By Tom Carter
Last week, Amazon commemorated its 25th anniversary. From its beginnings in a garage in Seattle, Washington, Amazon has grown into a multinational technology conglomerate with a market capitalization of nearly one trillion dollars.
In 1994, future Amazon CEO Jeff Bezos left his job at hedge fund D.E. Shaw to get out in front of the possibilities opened up by the accelerating development of the internet, beginning with the modest idea of an online bookstore. Bezos went on to become the wealthiest man on the planet, his hoard by one estimate peaking at a record $157 billion before his assets were divided in a divorce earlier this year.
Now considered one of the “Big Four” technology monopolies alongside Apple, Google and Facebook, Amazon controls the largest marketplace on the Internet: Amazon.com. The conglomerate’s reach extends from Whole Foods Market, which Amazon purchased in 2017 for $13.4 billion, to consumer electronics such as the Kindle reader and the voice-controlled Alexa. Amazon subsidiary Kuiper Systems announced in April of this year that it will spend a decade launching 3,236 satellites into space to provide broadband internet.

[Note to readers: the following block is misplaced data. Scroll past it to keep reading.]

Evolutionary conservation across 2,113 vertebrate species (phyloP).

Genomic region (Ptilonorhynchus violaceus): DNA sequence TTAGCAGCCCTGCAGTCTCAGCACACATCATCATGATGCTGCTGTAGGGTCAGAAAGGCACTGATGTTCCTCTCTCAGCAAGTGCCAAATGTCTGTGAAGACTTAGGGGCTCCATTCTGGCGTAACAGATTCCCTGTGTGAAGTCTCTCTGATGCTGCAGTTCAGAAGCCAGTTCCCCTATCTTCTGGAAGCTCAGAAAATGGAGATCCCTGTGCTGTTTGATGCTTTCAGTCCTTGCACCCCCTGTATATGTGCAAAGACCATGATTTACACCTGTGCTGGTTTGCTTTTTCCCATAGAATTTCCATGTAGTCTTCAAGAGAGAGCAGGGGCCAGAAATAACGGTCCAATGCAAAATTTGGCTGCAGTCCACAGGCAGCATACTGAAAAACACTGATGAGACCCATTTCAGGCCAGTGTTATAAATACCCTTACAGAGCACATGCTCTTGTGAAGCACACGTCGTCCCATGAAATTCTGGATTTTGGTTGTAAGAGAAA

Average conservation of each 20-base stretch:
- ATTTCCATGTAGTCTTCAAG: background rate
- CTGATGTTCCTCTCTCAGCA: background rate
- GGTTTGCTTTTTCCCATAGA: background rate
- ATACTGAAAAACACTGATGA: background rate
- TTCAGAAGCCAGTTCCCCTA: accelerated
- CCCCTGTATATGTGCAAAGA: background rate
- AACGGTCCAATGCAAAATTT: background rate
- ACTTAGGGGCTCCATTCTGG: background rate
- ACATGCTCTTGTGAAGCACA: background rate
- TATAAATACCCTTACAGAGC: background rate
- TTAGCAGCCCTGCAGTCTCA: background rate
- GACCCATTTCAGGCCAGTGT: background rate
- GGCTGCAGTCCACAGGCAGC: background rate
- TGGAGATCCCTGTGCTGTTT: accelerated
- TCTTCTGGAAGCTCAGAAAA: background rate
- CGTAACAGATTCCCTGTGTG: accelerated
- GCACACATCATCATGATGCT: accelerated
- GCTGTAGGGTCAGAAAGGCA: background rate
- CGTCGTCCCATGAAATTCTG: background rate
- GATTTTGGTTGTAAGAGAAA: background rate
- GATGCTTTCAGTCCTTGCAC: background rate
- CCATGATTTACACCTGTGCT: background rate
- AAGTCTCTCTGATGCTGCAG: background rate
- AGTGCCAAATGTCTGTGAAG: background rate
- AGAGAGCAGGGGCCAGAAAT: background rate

Traditional book publishers were decimated by the arrival of Amazon, which aggressively pursued them, in the words of Bezos, “the way a cheetah would pursue a sickly gazelle.” Using its vast flows of cash, Amazon ruthlessly undercut its rivals, from neighborhood stores to diaper manufacturers, accepting losses in order to drive competitors out of its way. Meanwhile, Amazon demanded and obtained free money from state and local governments in the form of tax breaks and other concessions.
Amazon’s annual revenues reached $233 billion in 2018, on which the conglomerate is expected to pay zero federal income tax. To put this figure in perspective, these revenues are nearly at the level of the annual tax revenue of Russia, which amounted to $253.9 billion in US dollars in 2017. Amazon’s revenues are higher than the government revenues of Turkey ($173.9 billion), Austria ($197.8 billion), Poland ($90.8 billion) and Iran ($77.2 billion).